Devin Cuddy may be the son of Blue Rodeo's famous co-frontman Jim Cuddy, but he's determined to be an original. Which isn't to say that there hasn't been some parental impact. “We hung out at shows like it was our dad's office, nights mostly” he says of the family experience.
Born the same week that Blue Rodeo began recording its 1987 debut album Outskirts, Cuddy grew up listening to country rock sound bytes. He was encouraged to take piano lessons as a youngster. But it was a copy of Louis Armstrong's Greatest Hits that Cuddy found while rummaging through his father's voluminous record collection that turned his head. “I just gravitated to the New Orleans sound, maybe because it's fun and I love the tradition of people coming together to make music,” he explains. “It was the first style that I really got a handle on and when I started playing the piano it just all came together for me.”
Cuddy's love of jazz grew quickly leading to explorations of Dixieland, Big Band Swing, Be-Bop and rag time. Curiously, it was while enrolled in Jazz Studies at York University in Toronto that he found common ground with his father through a renew appreciation for country music. “It's all roots music, right?” says Cuddy philosophically. “You eventually end up back there anyways and it's the music I'm most drawn to.”
He wrote some songs and test drove his style playing solo gigs before forming his namesake band. Cuddy's current home base is the century-old Cameron House Hotel on Queen Street West in Toronto where he rents an apartment and plays a weekly gig in the hotel's club. He was also one of the first artists to be signed to the independent Cameron House Records label.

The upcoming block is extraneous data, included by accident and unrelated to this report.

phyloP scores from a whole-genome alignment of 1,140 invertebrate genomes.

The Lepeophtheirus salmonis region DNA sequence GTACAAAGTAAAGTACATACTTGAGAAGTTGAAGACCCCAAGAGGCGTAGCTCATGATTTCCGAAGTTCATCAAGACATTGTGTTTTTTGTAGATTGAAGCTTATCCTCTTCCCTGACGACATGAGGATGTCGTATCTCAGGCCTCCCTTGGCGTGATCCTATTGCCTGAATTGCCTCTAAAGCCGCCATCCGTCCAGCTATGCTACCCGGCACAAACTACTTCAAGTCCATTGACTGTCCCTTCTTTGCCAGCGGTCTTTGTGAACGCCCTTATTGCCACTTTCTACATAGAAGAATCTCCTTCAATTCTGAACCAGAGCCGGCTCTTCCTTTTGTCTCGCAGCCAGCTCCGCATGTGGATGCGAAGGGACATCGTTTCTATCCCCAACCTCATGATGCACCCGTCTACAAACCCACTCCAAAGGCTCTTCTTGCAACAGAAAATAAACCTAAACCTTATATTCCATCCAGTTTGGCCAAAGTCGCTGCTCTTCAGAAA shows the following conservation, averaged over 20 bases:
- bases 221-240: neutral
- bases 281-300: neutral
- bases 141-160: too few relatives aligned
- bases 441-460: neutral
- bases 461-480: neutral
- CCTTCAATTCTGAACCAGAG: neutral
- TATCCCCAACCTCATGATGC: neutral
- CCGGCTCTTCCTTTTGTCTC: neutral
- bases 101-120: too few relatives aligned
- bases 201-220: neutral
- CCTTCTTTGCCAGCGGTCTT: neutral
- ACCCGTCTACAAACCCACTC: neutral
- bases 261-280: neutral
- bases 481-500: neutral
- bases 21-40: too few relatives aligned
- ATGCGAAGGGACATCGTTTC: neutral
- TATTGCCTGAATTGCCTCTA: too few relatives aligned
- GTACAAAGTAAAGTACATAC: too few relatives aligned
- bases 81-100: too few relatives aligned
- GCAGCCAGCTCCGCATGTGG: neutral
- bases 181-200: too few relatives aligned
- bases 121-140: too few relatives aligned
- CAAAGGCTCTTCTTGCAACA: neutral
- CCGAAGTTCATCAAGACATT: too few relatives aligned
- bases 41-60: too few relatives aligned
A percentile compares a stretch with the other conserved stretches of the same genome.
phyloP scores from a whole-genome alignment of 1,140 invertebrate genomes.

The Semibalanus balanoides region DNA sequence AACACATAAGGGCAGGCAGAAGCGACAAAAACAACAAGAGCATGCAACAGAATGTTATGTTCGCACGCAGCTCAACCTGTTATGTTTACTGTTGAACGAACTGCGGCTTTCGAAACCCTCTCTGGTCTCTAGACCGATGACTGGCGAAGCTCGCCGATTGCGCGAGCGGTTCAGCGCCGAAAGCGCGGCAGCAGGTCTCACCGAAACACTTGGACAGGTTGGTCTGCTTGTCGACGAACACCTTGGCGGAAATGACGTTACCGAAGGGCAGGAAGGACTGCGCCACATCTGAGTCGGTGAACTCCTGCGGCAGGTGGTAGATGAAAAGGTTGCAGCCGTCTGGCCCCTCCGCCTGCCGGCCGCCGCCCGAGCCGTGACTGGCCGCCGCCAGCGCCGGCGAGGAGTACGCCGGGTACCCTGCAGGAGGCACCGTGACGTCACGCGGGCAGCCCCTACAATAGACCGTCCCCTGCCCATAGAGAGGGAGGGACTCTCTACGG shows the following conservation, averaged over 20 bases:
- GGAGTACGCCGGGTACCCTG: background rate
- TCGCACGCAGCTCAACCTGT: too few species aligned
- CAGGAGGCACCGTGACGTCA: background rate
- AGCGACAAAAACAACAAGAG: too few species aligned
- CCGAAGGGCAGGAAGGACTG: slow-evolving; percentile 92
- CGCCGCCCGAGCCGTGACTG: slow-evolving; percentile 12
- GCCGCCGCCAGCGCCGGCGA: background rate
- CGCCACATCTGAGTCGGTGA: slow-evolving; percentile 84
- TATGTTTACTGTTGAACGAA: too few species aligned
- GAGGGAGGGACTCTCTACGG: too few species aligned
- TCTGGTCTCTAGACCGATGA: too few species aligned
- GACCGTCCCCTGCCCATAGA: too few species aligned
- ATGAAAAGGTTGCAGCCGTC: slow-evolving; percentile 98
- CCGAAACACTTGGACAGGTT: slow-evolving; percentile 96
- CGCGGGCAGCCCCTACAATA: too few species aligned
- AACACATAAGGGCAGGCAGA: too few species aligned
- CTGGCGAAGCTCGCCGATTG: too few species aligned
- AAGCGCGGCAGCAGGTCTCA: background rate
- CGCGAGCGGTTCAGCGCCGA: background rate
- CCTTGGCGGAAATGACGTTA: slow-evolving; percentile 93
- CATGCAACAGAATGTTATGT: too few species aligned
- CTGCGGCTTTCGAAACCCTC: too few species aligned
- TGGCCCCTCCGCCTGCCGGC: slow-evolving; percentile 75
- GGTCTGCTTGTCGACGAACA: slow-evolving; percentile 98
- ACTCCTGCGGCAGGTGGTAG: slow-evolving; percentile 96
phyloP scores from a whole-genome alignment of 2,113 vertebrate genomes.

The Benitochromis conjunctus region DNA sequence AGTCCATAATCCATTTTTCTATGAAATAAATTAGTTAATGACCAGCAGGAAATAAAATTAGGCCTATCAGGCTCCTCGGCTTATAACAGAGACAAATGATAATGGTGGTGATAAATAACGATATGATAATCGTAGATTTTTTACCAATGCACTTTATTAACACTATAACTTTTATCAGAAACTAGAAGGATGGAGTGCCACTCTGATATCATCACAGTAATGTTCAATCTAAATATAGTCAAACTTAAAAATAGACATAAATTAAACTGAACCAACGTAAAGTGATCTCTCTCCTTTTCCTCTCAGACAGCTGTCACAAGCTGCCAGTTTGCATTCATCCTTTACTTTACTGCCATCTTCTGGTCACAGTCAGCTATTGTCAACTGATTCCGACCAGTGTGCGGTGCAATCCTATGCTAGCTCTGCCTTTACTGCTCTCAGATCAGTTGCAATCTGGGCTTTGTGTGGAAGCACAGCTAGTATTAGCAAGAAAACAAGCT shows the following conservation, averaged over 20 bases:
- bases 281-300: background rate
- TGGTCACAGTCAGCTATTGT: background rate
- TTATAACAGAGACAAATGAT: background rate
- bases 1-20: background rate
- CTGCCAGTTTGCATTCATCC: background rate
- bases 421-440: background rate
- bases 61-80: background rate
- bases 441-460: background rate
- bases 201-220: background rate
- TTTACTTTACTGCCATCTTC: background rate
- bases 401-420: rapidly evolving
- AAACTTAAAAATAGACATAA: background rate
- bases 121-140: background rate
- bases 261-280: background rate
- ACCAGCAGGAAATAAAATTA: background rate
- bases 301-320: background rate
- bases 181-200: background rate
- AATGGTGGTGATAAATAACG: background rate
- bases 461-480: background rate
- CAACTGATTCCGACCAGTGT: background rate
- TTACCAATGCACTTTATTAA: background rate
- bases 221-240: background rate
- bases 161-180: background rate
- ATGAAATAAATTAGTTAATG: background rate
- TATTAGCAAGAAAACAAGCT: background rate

The simply titled Volume 1 (2012), Cuddy's first CD, snagged a Juno nomination for Roots/Traditional Album of the Year. His sophomore release, Kitchen Knife (2015), produced by Blue Rodeo's other renowned co-frontman Greg Keelor at his Lost Cause home studio, solidifies a sound distinguished by its retro aura, front and centre ivories and warm vocal glow. It's an unlikely collage of Lyle Lovett Grand Ole Opry twangy, Otis Spann old-school piano blues and Dr. John New Orleans honky tonk. Keelor's balanced approach at the helm was impressive. “He's a guy I've known my whole life, so there was no kind of shy intimidation,” says Cuddy. “He's been doing this for 25 years. He took a front seat when when it was appropriate and a back seat when it was appropriate.”
Immensely proud of his eminent family name, Cuddy isn't averse to taking advantage of the opportunities that it presents. “Even as I carve out my own path, there are some things that I can't say no to,” he says of the invitation to open select dates during Blue Rodeo's 2014 Our Nature Tour.
He's definitely reached the point in his career where he's confident on stage in his own skin. “Over the past three years I've made more music than ever with my father,” says Cuddy. “I haven't felt the pressure or the shadow.”